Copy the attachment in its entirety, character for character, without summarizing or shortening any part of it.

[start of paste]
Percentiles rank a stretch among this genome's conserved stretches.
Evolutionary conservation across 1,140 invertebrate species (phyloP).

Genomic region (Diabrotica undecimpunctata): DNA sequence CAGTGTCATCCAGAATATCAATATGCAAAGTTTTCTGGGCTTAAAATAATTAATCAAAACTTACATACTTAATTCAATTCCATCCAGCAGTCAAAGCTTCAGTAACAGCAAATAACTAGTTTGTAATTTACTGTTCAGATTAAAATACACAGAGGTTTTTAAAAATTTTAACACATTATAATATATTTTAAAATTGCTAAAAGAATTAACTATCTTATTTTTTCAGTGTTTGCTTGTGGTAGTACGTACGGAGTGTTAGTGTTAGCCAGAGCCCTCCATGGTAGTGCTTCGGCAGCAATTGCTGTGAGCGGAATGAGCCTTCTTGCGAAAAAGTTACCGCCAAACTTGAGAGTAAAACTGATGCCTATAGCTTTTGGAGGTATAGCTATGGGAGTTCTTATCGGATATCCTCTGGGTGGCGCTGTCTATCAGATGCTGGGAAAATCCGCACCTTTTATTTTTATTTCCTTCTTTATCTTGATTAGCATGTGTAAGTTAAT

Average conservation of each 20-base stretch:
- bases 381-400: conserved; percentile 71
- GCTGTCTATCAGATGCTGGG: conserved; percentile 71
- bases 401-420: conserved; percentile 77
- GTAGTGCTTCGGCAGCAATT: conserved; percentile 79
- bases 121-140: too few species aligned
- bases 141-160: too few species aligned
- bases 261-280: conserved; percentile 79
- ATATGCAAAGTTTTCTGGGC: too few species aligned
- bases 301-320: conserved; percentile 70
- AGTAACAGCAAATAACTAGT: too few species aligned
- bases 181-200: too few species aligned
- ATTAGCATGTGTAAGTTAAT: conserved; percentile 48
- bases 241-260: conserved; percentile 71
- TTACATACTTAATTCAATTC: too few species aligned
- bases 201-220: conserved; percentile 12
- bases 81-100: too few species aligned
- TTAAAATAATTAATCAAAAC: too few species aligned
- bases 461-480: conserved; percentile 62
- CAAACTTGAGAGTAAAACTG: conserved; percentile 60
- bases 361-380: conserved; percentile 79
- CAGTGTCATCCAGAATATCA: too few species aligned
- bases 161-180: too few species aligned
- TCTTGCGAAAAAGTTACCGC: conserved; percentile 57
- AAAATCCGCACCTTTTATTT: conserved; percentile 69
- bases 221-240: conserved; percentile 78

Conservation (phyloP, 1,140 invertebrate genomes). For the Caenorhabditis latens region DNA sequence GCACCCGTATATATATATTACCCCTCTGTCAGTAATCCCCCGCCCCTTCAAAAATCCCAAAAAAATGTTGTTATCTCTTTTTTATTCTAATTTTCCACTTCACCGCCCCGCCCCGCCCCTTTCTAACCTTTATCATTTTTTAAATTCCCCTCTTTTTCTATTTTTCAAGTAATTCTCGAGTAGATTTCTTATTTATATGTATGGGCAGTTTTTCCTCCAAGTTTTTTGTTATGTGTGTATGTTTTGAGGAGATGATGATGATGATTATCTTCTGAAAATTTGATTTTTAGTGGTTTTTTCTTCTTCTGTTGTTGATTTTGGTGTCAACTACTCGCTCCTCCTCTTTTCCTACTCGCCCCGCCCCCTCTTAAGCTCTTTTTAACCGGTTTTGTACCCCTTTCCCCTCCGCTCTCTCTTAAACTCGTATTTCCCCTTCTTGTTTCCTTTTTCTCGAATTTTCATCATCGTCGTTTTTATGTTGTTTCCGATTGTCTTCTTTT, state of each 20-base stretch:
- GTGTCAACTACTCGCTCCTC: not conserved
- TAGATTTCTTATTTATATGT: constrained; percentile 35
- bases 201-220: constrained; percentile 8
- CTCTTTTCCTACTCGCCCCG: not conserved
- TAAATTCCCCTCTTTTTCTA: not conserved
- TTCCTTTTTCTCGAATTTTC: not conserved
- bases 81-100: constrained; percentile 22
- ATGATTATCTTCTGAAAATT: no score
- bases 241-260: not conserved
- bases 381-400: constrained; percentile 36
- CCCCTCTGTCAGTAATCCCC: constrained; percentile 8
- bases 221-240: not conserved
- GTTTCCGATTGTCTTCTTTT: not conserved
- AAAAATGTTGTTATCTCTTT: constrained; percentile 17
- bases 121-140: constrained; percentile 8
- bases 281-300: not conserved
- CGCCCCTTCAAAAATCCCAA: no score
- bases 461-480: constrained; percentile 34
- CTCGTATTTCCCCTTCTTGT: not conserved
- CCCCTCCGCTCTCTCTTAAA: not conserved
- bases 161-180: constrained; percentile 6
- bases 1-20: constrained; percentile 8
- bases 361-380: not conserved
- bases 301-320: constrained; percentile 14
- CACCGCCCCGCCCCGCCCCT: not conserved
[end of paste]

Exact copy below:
Percentiles rank a stretch among this genome's conserved stretches.
Evolutionary conservation across 1,140 invertebrate species (phyloP).

Genomic region (Diabrotica undecimpunctata): DNA sequence CAGTGTCATCCAGAATATCAATATGCAAAGTTTTCTGGGCTTAAAATAATTAATCAAAACTTACATACTTAATTCAATTCCATCCAGCAGTCAAAGCTTCAGTAACAGCAAATAACTAGTTTGTAATTTACTGTTCAGATTAAAATACACAGAGGTTTTTAAAAATTTTAACACATTATAATATATTTTAAAATTGCTAAAAGAATTAACTATCTTATTTTTTCAGTGTTTGCTTGTGGTAGTACGTACGGAGTGTTAGTGTTAGCCAGAGCCCTCCATGGTAGTGCTTCGGCAGCAATTGCTGTGAGCGGAATGAGCCTTCTTGCGAAAAAGTTACCGCCAAACTTGAGAGTAAAACTGATGCCTATAGCTTTTGGAGGTATAGCTATGGGAGTTCTTATCGGATATCCTCTGGGTGGCGCTGTCTATCAGATGCTGGGAAAATCCGCACCTTTTATTTTTATTTCCTTCTTTATCTTGATTAGCATGTGTAAGTTAAT

Average conservation of each 20-base stretch:
- bases 381-400: conserved; percentile 71
- GCTGTCTATCAGATGCTGGG: conserved; percentile 71
- bases 401-420: conserved; percentile 77
- GTAGTGCTTCGGCAGCAATT: conserved; percentile 79
- bases 121-140: too few species aligned
- bases 141-160: too few species aligned
- bases 261-280: conserved; percentile 79
- ATATGCAAAGTTTTCTGGGC: too few species aligned
- bases 301-320: conserved; percentile 70
- AGTAACAGCAAATAACTAGT: too few species aligned
- bases 181-200: too few species aligned
- ATTAGCATGTGTAAGTTAAT: conserved; percentile 48
- bases 241-260: conserved; percentile 71
- TTACATACTTAATTCAATTC: too few species aligned
- bases 201-220: conserved; percentile 12
- bases 81-100: too few species aligned
- TTAAAATAATTAATCAAAAC: too few species aligned
- bases 461-480: conserved; percentile 62
- CAAACTTGAGAGTAAAACTG: conserved; percentile 60
- bases 361-380: conserved; percentile 79
- CAGTGTCATCCAGAATATCA: too few species aligned
- bases 161-180: too few species aligned
- TCTTGCGAAAAAGTTACCGC: conserved; percentile 57
- AAAATCCGCACCTTTTATTT: conserved; percentile 69
- bases 221-240: conserved; percentile 78

Conservation (phyloP, 1,140 invertebrate genomes). For the Caenorhabditis latens region DNA sequence GCACCCGTATATATATATTACCCCTCTGTCAGTAATCCCCCGCCCCTTCAAAAATCCCAAAAAAATGTTGTTATCTCTTTTTTATTCTAATTTTCCACTTCACCGCCCCGCCCCGCCCCTTTCTAACCTTTATCATTTTTTAAATTCCCCTCTTTTTCTATTTTTCAAGTAATTCTCGAGTAGATTTCTTATTTATATGTATGGGCAGTTTTTCCTCCAAGTTTTTTGTTATGTGTGTATGTTTTGAGGAGATGATGATGATGATTATCTTCTGAAAATTTGATTTTTAGTGGTTTTTTCTTCTTCTGTTGTTGATTTTGGTGTCAACTACTCGCTCCTCCTCTTTTCCTACTCGCCCCGCCCCCTCTTAAGCTCTTTTTAACCGGTTTTGTACCCCTTTCCCCTCCGCTCTCTCTTAAACTCGTATTTCCCCTTCTTGTTTCCTTTTTCTCGAATTTTCATCATCGTCGTTTTTATGTTGTTTCCGATTGTCTTCTTTT, state of each 20-base stretch:
- GTGTCAACTACTCGCTCCTC: not conserved
- TAGATTTCTTATTTATATGT: constrained; percentile 35
- bases 201-220: constrained; percentile 8
- CTCTTTTCCTACTCGCCCCG: not conserved
- TAAATTCCCCTCTTTTTCTA: not conserved
- TTCCTTTTTCTCGAATTTTC: not conserved
- bases 81-100: constrained; percentile 22
- ATGATTATCTTCTGAAAATT: no score
- bases 241-260: not conserved
- bases 381-400: constrained; percentile 36
- CCCCTCTGTCAGTAATCCCC: constrained; percentile 8
- bases 221-240: not conserved
- GTTTCCGATTGTCTTCTTTT: not conserved
- AAAAATGTTGTTATCTCTTT: constrained; percentile 17
- bases 121-140: constrained; percentile 8
- bases 281-300: not conserved
- CGCCCCTTCAAAAATCCCAA: no score
- bases 461-480: constrained; percentile 34
- CTCGTATTTCCCCTTCTTGT: not conserved
- CCCCTCCGCTCTCTCTTAAA: not conserved
- bases 161-180: constrained; percentile 6
- bases 1-20: constrained; percentile 8
- bases 361-380: not conserved
- bases 301-320: constrained; percentile 14
- CACCGCCCCGCCCCGCCCCT: not conserved